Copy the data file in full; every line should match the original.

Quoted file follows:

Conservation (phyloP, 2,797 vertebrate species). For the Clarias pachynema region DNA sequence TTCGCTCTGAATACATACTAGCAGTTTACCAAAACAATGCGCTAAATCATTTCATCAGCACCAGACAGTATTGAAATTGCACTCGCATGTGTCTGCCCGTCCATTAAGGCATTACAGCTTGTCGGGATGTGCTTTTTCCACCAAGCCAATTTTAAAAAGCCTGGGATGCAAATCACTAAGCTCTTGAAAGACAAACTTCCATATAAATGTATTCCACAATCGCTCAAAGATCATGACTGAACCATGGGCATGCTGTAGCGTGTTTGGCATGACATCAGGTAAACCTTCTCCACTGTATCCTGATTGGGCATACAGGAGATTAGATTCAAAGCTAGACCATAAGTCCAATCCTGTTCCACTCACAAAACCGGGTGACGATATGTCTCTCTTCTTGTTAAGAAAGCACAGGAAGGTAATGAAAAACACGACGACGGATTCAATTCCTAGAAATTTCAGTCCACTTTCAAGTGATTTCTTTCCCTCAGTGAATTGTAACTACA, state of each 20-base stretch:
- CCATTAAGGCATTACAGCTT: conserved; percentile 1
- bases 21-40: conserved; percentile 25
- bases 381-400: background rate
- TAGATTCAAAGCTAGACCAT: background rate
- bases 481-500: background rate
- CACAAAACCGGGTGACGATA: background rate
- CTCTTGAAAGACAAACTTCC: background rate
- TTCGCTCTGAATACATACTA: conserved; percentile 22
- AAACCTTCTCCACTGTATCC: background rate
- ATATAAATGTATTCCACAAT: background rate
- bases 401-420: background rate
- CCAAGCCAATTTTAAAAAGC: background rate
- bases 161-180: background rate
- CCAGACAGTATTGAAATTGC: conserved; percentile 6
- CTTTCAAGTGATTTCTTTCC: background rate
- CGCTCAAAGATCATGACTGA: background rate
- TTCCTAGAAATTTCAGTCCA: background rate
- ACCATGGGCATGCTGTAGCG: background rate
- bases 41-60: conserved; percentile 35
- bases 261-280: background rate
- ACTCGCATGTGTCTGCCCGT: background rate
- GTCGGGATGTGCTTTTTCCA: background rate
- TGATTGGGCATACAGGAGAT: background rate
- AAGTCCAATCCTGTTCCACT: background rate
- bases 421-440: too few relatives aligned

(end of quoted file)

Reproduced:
Conservation (phyloP, 2,797 vertebrate species). For the Clarias pachynema region DNA sequence TTCGCTCTGAATACATACTAGCAGTTTACCAAAACAATGCGCTAAATCATTTCATCAGCACCAGACAGTATTGAAATTGCACTCGCATGTGTCTGCCCGTCCATTAAGGCATTACAGCTTGTCGGGATGTGCTTTTTCCACCAAGCCAATTTTAAAAAGCCTGGGATGCAAATCACTAAGCTCTTGAAAGACAAACTTCCATATAAATGTATTCCACAATCGCTCAAAGATCATGACTGAACCATGGGCATGCTGTAGCGTGTTTGGCATGACATCAGGTAAACCTTCTCCACTGTATCCTGATTGGGCATACAGGAGATTAGATTCAAAGCTAGACCATAAGTCCAATCCTGTTCCACTCACAAAACCGGGTGACGATATGTCTCTCTTCTTGTTAAGAAAGCACAGGAAGGTAATGAAAAACACGACGACGGATTCAATTCCTAGAAATTTCAGTCCACTTTCAAGTGATTTCTTTCCCTCAGTGAATTGTAACTACA, state of each 20-base stretch:
- CCATTAAGGCATTACAGCTT: conserved; percentile 1
- bases 21-40: conserved; percentile 25
- bases 381-400: background rate
- TAGATTCAAAGCTAGACCAT: background rate
- bases 481-500: background rate
- CACAAAACCGGGTGACGATA: background rate
- CTCTTGAAAGACAAACTTCC: background rate
- TTCGCTCTGAATACATACTA: conserved; percentile 22
- AAACCTTCTCCACTGTATCC: background rate
- ATATAAATGTATTCCACAAT: background rate
- bases 401-420: background rate
- CCAAGCCAATTTTAAAAAGC: background rate
- bases 161-180: background rate
- CCAGACAGTATTGAAATTGC: conserved; percentile 6
- CTTTCAAGTGATTTCTTTCC: background rate
- CGCTCAAAGATCATGACTGA: background rate
- TTCCTAGAAATTTCAGTCCA: background rate
- ACCATGGGCATGCTGTAGCG: background rate
- bases 41-60: conserved; percentile 35
- bases 261-280: background rate
- ACTCGCATGTGTCTGCCCGT: background rate
- GTCGGGATGTGCTTTTTCCA: background rate
- TGATTGGGCATACAGGAGAT: background rate
- AAGTCCAATCCTGTTCCACT: background rate
- bases 421-440: too few relatives aligned